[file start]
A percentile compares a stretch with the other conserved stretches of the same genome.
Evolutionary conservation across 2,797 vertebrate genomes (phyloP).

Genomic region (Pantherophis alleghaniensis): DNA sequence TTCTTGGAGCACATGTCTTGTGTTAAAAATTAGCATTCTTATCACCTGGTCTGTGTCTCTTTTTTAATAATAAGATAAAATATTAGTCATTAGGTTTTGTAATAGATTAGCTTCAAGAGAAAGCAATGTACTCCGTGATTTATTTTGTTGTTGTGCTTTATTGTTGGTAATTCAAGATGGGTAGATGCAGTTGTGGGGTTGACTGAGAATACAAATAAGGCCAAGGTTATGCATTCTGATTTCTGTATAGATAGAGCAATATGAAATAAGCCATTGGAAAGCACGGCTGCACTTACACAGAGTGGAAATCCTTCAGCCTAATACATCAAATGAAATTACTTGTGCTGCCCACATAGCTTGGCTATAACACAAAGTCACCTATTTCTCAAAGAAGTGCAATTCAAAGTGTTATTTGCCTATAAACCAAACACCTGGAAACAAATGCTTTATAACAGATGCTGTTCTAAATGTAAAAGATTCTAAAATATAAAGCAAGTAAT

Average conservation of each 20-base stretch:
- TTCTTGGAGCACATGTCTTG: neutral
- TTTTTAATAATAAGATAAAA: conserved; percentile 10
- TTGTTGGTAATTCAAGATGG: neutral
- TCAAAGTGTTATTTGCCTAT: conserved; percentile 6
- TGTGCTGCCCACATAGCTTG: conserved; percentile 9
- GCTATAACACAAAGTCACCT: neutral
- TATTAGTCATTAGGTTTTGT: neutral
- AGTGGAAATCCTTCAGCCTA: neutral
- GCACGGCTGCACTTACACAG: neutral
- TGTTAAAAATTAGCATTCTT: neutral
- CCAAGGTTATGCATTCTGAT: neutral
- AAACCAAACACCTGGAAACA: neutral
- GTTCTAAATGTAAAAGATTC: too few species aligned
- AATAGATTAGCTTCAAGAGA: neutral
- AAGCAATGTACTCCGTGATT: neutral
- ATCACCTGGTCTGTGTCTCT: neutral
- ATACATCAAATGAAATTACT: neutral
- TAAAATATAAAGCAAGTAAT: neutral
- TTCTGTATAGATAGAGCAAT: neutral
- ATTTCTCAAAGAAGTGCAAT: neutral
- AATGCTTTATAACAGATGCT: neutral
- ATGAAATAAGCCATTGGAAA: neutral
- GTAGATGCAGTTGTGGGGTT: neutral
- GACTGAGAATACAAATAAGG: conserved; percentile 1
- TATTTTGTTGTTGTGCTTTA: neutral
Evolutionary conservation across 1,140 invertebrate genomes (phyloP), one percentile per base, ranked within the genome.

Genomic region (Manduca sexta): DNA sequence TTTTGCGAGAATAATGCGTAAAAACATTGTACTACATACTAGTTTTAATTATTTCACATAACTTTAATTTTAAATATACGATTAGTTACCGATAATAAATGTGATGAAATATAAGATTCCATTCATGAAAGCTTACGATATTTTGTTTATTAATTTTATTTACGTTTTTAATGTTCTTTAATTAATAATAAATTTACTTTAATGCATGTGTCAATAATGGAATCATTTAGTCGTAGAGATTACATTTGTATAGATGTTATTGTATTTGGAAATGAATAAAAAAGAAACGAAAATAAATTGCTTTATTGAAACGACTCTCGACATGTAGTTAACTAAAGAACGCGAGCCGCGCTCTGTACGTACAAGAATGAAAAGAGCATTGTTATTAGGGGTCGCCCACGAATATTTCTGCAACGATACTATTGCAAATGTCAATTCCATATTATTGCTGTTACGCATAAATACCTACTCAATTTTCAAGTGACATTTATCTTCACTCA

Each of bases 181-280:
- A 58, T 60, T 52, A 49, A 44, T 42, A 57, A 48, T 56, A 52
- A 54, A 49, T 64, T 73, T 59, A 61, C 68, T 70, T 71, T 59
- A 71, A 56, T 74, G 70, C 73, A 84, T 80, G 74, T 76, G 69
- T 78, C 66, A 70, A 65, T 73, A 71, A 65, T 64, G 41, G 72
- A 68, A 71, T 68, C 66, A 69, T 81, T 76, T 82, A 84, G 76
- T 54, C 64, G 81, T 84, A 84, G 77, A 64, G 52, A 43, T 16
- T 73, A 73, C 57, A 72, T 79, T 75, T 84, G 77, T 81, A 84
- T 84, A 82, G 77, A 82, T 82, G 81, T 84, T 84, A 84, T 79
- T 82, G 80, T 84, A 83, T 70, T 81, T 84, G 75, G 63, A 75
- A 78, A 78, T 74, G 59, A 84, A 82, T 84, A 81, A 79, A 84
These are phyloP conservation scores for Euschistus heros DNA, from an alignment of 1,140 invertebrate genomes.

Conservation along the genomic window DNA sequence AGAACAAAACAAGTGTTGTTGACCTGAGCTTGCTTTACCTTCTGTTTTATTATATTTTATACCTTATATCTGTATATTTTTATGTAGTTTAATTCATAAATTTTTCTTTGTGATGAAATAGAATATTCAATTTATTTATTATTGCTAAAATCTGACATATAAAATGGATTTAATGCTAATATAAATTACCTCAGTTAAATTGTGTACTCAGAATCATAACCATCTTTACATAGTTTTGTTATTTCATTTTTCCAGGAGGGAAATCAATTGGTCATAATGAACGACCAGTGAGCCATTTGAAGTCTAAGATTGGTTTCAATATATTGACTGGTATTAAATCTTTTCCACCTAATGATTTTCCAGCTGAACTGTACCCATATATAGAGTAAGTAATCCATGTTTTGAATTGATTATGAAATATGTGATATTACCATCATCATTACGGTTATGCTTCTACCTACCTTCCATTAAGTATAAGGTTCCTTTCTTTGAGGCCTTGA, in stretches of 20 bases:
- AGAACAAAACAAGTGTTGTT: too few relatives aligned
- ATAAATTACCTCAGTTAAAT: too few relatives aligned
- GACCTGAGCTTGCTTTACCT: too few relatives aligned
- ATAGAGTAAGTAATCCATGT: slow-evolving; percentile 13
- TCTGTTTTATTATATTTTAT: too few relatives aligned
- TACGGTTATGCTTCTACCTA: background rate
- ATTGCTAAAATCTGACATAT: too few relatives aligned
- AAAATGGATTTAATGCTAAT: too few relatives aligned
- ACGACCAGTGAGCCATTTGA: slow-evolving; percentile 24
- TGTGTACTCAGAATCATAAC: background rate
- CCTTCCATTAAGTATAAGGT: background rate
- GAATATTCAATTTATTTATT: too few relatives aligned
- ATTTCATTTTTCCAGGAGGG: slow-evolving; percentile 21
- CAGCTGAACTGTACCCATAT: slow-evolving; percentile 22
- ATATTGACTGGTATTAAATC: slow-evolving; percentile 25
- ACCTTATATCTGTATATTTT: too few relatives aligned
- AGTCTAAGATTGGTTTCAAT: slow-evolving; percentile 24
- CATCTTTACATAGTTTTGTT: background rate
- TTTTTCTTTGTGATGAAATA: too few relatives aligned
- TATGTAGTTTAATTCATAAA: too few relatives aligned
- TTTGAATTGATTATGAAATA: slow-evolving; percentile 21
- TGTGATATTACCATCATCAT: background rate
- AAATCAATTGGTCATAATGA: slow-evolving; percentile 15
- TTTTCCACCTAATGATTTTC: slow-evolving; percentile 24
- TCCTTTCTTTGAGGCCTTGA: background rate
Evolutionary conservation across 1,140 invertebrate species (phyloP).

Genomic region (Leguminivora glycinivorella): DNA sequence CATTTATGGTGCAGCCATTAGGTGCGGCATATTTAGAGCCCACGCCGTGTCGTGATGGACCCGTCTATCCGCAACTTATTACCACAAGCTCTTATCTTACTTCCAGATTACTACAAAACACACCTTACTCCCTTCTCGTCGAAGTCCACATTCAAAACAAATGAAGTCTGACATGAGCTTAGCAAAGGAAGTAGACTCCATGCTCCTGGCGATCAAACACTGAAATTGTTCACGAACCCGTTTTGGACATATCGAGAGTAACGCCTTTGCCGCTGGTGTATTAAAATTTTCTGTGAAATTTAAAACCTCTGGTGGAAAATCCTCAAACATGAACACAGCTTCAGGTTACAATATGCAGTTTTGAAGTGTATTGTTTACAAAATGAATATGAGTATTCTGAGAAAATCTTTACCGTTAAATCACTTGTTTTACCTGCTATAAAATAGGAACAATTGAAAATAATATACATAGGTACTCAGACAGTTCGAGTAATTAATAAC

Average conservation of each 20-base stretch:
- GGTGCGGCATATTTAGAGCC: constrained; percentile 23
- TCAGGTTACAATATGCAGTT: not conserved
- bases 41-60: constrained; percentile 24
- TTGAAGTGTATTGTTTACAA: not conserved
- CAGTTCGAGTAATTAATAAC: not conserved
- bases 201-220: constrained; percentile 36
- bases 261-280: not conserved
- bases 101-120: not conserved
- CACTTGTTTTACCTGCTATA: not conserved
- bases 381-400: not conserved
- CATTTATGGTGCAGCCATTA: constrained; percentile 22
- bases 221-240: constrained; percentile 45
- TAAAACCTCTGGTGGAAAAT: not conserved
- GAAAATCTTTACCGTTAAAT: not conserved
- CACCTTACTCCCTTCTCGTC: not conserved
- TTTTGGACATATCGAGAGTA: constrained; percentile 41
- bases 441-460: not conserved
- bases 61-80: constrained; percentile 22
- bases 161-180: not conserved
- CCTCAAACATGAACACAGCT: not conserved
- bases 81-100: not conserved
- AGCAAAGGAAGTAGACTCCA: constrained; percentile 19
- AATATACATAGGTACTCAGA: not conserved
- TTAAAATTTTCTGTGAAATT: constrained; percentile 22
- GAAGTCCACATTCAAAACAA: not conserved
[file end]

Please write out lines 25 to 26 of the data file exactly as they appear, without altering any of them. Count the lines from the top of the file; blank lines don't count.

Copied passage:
- AATGCTTTATAACAGATGCT: neutral
- ATGAAATAAGCCATTGGAAA: neutral